The following questions were tested in **PSLE Math** papers around 5 and 10 years ago.

## PSLE question around 5 years ago

*"Ismail has some cookies. If he gives each of his friends 5 cookies, there is no remainder. If he gives each of them 3 cookies instead, he will have 36 left. How many cookies does Ismail have?"*

## PSLE question around 10 years ago

*"A group of girls shared some sweets among themselves. They tried taking 11 sweets each, but found that the last girl had only 6 sweets. When each girl took 8 sweets, there were 25 sweets left over. How many sweets were there altogether?"*

Will this type of question be tested again in PSLE this year?

Although a question on Excess and Shortage is not frequently tested in PSLE Math paper, questions like the above were **frequently tested in school-based Math exam papers** and a lot of students found themselves not able to understand and find a way to conquer this particular type of question.

In fact, most students are first exposed to this type of question when they learn Factors and Multiples in **P4 Math**. However, **many of them could not understand** and could only use the strategy of Multiples (See Method 2 below) to solve it.

In this article, I am going to share with you 4 different methods on how to conquer a question on Excess and Shortage and I hope you will find a method that suits you most!

To ensure that you get sufficient practice on the mentioned questions, don't miss out OwlSmart's affordable primary school revision subscriptions. You will get instant updates and analysis of your child's revision progress.

## Question

Mrs Wong brought some sweets to the class. She distributed the sweets among her pupils in a class. If Mrs Wong gave each of the pupils in the class 6 sweets, she would have 14 sweets left over. If Mrs Wong gave each pupil 8 sweets, she would be short of 10 sweets. How many pupils are there in the class?

### 1. Understand the problem

Let's break down the problem sum into parts and analyse them...

Mrs Wong brought some sweets to the class. She distributed the sweets among her pupils in a class.

(**How many** sweets did she have?)

If Mrs Wong gave each of the pupils in the class 6 sweets, she would have 14 sweets left over. – **Case 1**

If Mrs Wong gave each pupil 8 sweets, she would be short of 10 sweets. – **Case 2**

(Since the number of sweets in both cases are the same, how do I **link** them?)

How many pupils are there in the class?

(I am supposed to **find the number of pupils** in the class)

### 2. Think of a plan

I am supposed to find out the number of pupils in the class, so let x represent this number.

Since the number of sweets in Case 1 and 2 are the same, I can come up with a mathematical equation using the unknown variable x to link them.

### 3. Carry it out

#### Method 1 - Using Algebra

Let the number of pupils in the class be x.

Case 1: Total number of sweets -> 6x + 14

Case 2: Total number of sweets -> 8x – 10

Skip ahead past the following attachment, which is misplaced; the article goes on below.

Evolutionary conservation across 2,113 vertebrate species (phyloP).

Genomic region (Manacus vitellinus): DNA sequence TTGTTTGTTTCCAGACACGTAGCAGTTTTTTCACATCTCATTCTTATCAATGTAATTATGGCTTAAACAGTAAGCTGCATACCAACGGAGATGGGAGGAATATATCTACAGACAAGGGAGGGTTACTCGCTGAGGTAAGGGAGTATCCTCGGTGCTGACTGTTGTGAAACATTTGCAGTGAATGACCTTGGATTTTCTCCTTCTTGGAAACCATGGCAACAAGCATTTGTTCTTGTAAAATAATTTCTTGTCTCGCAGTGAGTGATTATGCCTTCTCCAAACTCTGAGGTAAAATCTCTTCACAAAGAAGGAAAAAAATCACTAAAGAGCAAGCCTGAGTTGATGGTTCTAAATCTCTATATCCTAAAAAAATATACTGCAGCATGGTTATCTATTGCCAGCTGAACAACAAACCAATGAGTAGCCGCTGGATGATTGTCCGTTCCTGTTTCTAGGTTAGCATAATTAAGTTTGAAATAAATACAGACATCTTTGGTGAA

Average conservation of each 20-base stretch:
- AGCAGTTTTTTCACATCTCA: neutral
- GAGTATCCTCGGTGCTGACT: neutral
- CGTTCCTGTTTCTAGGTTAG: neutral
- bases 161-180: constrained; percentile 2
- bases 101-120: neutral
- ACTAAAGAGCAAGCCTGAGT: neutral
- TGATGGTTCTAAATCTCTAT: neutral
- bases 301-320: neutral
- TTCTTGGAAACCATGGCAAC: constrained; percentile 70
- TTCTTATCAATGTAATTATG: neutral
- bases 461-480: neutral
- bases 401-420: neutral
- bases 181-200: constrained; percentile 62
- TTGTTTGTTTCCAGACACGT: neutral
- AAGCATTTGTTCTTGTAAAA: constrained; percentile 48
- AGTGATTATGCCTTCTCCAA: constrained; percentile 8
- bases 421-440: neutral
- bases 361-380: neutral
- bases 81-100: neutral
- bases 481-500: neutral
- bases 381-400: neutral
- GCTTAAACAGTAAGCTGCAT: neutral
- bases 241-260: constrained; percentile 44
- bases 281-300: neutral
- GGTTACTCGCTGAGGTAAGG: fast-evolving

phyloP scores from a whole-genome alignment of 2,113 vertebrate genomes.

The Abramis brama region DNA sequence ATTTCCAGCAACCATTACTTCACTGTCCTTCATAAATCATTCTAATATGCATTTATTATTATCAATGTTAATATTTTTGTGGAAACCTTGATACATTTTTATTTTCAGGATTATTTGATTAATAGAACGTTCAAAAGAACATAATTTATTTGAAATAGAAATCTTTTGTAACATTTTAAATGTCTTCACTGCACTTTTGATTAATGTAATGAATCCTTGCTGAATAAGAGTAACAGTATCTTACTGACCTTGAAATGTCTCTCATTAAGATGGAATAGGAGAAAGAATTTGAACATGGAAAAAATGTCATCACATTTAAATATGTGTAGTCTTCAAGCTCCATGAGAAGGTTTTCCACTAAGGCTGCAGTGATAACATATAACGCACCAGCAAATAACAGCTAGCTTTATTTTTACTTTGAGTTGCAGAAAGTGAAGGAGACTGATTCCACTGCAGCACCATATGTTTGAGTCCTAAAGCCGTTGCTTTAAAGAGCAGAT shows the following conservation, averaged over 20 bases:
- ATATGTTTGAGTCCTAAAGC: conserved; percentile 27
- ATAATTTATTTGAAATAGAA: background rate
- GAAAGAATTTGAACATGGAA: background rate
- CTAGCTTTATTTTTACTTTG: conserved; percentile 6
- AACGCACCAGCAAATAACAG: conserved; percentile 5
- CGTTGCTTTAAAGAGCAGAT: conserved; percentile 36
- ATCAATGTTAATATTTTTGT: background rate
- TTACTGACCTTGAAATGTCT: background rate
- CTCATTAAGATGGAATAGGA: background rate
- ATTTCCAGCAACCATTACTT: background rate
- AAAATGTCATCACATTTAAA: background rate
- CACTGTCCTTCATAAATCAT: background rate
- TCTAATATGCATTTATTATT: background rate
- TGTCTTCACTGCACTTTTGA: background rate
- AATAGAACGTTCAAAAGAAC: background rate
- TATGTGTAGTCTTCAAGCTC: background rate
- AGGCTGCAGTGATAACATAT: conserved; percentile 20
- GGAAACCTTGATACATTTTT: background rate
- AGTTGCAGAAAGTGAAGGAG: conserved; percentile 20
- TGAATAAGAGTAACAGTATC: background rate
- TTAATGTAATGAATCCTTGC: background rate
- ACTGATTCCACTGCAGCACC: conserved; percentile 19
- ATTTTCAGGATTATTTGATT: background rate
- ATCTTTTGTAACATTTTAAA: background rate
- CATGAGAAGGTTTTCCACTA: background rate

6x + 14 = 8x -10

24 = 2x

X = __12__

### 4. Check my answer

Substitute the value of x into Case 1 and Case 2 respectively to check if the number of sweets is the same.

6x + 14 = 6 ×12 + 14 = 86

8x – 10 = 8 × 12 – 10 = 86

Work backwards

Case 1 ->

86 – 14 = 72

72 ÷ 6 = 12 (My answer is correct!)

## More Methods in Solving the Above Question

#### Method 2 – Using Multiples (You learnt this method in P4!)

Multiples of 6 : 6, 12, 18, 24, ..... 60, 66, 72

Multiples of 6 (+14) : 20, 26, 32, 38, ..... 74, 80, 86

Multiples of 8 : 8, 16, 24, 32, ..... 72, 80, 88, 96

Multiples of 8 (-10) : x, 6, 16, 22, ..... 62, 70, 78, 86

86 – 14 = 72 (total number of sweets)

72 ÷ 6 = ** 12** (total number of pupils)

#### Method 3 – Using diagrams

How many groups of 2 will make up the difference of 24? That is the number of pupils in the class.

**Solution:**

8 – 6 = 2

14 + 10 = 24

24 ÷ 2 = 12

#### Method 4 – Using Models

14 ÷ 2 = 7 (groups of 2)

10 ÷ 2 = 5 (groups of 2)

7 + 5 = 12

## Conclusion

If you are a P4 or P5 student, you would probably use Method 2 to 4 to solve this particular question type. If you are a P6 student, you would have learnt algebra and I recommend that you use Method 1 to solve it.

Method 2 could be the easiest to understand but it can be very tedious to list out the multiples, especially when the numbers involved are big! For P4 or P5 students, try to use Method 3 though it is the most abstract method to understand.

Again, if you have not already done so, do try out OwlSmart's primary school revision packages which contain the most relevant question types that will almost certainly appear in exams. Many parents and primary school students have benefited from it and I'm sure you will too!

### About the Author

Teacher Zen has over a decade of experience in teaching upper primary Math and Science in local schools. He has a post-graduate diploma in education from NIE and has a wealth of experience in marking PSLE Science and Math papers. When not teaching or working on OwlSmart, he enjoys watching soccer and supports Liverpool football team.